Sunday, March 8, 2015

New Zealand Labour Party Says Import Duty Cut On Building Materials Flopped: Seeks Probe Into High Costs Of Housing

A construction site of high-rise buildings is seen in the middle of the city in Shenyang, Liaoning province October 16, 2014. China's economic growth slowed in the third quarter to its weakest since the 2008/09 global financial crisis as a slumping property market dragged on manufacturing and investment, adding to concerns about flagging global growth. 

A construction site of high-rise buildings is seen in the middle of the city in Shenyang, Liaoning province

New Zealand's Labour Party has alleged that the Government's much trumpeted plan to lower building costs by way of slashed import duties has floundered. Housing Minister Nick Smith denied the allegation raised by Phil Twyford MP. He asked the parliament member to check the relevant figures and data.

Not backing down, the Labour MP retorted with a call for an inquiry into the rising costs of constructing houses in New Zealand, reports 3 News.  In the total costs involved in building a new home, half of it is consumed by building materials. That is why the government's initiative was keenly watched. 

It was in 2014, the Government scrapped tariffs and duties on a majority of imported building materials hoping that it would cut down the cost of building a home by $3500. Twyford took potshots at the claim and said, "Nick Smith promised to save the Kiwi home buyer $3500. What he is now going to save is about the same or less than one day's house price inflation in Auckland." The MP said the saving would be just $73.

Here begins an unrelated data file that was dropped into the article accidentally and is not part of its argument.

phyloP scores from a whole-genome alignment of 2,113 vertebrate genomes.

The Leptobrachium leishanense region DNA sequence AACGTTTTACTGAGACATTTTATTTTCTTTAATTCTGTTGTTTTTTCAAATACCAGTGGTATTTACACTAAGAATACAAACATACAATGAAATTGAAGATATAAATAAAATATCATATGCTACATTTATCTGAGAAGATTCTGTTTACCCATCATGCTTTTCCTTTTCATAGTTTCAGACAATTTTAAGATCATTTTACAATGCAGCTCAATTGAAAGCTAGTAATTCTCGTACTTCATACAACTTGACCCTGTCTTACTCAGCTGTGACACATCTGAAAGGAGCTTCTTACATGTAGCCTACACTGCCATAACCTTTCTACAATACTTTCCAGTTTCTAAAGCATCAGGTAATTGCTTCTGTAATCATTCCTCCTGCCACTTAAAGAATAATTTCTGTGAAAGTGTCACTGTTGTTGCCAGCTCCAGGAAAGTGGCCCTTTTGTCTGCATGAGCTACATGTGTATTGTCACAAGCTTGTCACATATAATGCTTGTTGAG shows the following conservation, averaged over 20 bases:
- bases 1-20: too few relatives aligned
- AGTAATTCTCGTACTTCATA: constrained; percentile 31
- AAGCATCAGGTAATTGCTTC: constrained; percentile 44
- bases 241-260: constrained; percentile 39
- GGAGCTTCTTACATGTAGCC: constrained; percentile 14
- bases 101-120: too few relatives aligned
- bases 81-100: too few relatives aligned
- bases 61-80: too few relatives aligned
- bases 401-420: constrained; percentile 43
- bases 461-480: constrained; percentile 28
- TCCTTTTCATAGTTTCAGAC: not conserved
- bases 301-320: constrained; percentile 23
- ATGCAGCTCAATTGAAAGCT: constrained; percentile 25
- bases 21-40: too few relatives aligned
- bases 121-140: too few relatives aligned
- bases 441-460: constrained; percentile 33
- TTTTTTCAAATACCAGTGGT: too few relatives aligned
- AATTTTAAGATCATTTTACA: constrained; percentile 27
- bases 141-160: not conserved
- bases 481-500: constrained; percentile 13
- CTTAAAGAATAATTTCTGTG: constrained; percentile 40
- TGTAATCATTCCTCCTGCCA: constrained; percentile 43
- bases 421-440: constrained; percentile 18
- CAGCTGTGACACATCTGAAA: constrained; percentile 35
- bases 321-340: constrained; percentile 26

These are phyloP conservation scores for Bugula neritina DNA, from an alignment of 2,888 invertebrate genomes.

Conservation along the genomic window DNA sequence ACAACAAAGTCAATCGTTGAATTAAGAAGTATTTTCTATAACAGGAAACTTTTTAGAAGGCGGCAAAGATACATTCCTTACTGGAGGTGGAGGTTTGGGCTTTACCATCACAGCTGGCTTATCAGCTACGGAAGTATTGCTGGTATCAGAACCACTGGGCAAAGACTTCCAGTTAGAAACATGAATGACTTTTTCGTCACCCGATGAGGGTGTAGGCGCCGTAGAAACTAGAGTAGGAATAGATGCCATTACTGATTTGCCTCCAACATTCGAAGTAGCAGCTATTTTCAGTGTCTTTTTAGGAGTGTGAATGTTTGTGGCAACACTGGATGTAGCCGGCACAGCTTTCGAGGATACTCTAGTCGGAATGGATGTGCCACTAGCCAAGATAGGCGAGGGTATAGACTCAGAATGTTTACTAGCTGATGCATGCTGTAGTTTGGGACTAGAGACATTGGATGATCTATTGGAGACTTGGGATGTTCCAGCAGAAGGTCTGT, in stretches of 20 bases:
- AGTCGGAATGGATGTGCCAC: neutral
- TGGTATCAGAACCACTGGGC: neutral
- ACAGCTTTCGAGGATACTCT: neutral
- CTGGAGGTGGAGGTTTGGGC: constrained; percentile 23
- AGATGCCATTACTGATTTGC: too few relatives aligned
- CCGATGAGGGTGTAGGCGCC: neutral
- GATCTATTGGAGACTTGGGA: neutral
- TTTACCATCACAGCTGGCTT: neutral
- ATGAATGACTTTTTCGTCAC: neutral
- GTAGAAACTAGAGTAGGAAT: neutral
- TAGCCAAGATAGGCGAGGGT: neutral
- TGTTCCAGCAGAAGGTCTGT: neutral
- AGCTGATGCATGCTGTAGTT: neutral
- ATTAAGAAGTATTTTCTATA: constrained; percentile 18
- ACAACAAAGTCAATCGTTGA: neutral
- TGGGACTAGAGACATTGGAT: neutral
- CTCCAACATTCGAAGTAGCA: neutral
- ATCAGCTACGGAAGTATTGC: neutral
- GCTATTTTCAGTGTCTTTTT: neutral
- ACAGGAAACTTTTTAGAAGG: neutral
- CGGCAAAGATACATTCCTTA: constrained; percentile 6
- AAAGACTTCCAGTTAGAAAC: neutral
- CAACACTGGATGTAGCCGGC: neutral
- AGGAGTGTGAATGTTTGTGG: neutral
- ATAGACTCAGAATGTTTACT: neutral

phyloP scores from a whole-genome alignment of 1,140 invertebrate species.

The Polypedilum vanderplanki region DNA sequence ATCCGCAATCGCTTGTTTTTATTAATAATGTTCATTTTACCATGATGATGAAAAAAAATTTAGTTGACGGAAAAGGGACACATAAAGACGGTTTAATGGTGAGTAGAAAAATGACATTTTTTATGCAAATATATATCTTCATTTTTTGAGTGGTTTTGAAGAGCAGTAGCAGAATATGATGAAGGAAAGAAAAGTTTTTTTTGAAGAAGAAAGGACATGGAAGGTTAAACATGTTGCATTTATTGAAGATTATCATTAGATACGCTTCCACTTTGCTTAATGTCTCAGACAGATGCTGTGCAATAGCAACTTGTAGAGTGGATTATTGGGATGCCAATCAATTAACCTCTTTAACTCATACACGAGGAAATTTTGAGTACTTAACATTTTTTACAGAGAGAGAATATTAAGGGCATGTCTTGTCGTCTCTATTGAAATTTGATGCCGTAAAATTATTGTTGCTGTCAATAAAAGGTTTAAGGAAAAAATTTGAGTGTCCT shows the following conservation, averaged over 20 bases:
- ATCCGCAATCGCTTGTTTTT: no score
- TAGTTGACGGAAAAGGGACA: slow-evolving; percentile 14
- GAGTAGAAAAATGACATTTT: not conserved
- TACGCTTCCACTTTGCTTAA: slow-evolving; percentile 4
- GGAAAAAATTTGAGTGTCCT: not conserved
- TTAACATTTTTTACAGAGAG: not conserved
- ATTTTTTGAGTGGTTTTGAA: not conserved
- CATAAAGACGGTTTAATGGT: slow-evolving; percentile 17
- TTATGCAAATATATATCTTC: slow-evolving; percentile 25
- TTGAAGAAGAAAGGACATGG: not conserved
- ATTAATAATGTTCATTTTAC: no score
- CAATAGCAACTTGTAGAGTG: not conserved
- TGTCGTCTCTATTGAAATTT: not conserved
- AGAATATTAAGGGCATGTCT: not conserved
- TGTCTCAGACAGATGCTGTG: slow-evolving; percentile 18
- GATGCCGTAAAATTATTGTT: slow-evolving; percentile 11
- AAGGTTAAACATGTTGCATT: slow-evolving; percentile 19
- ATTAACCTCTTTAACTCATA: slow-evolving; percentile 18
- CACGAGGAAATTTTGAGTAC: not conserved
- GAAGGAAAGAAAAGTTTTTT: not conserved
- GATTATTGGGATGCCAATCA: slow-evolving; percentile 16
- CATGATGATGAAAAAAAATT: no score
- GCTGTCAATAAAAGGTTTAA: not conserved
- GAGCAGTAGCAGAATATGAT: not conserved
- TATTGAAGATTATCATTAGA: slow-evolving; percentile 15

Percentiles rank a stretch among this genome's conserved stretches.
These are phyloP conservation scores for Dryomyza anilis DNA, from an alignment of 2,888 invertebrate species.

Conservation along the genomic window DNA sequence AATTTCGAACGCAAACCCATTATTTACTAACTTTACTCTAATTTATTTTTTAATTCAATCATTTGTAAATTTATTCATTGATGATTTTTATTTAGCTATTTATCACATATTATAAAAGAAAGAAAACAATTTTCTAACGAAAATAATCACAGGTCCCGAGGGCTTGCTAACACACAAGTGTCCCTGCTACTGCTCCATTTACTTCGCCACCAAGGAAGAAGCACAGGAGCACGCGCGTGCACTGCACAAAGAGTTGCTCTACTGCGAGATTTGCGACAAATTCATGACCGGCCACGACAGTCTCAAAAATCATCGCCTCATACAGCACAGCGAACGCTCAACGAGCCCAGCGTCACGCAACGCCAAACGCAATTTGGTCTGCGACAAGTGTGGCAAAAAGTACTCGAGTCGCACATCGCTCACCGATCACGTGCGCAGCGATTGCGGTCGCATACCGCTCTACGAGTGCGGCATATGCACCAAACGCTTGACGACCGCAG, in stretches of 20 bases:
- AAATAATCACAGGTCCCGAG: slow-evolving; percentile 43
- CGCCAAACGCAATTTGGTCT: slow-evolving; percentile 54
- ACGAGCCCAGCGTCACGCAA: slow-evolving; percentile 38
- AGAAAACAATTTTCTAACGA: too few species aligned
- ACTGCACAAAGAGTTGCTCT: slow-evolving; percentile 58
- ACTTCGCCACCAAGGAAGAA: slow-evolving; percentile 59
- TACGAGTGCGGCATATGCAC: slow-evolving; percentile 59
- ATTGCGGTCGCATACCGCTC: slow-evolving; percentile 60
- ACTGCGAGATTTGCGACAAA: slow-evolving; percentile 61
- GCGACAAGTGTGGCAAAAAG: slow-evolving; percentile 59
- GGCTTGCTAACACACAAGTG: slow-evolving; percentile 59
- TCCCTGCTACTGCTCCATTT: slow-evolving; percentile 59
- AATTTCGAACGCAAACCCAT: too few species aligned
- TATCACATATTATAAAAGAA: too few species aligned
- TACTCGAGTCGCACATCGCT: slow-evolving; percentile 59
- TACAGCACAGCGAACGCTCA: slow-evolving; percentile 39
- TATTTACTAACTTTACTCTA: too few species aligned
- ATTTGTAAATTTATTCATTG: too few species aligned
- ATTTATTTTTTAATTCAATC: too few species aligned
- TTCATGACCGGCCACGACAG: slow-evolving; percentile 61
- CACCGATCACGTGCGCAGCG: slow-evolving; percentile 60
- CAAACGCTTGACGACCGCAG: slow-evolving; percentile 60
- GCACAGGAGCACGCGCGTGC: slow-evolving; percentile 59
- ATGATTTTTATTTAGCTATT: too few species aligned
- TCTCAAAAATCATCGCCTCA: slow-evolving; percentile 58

The Housing minister replied that the Labour MP needs to cross check his figures. "I think Twyford is typically tricky and talking about the removal of tariffs that occurred on the first of July 2014 and has based his questions on just two months of figures", added Smith.

The minister reasoned that it takes time for suppliers to source materials offshore. So, the promised 75 percent of the savings will not kick in until a bill in Parliament is passed. Despite the minister's logic, Twyford asserted that New Zealand's building costs are unreasonably high.

Expensive than Australia

The MP raised specific product prices to prove his point. According to the MP, the New Zealand price of plasterboard is 40 percent higher than that of Australia's prices.  He called for a full Commerce Commission investigation into the building supplies market and asked the Government to stay away from it.

But the housing minister said the Government does not have any magic bullet to solve the issue of housing affordability. The issue is connected with infrastructure costs, building material costs and land supply. However, the minister said more and more importers are benefiting from the reduced import tariffs.

Fletcher Building Claim

Meanwhile, New Zealand's leading company Fletcher Building, operating in the segment of building products, claimed that residential construction in New Zealand is doing well. Its Chief executive Mark Adamson rejected Labour's claim that building materials cost in New Zealand is too high because of subdued competition, reports 3 News.

Adamson said the supply chain makes a lot of impact on pricing. Also the size of the population and its spread and density are vital factors. Within New Zealand these issues vary, when compared to Australia, the CEO said.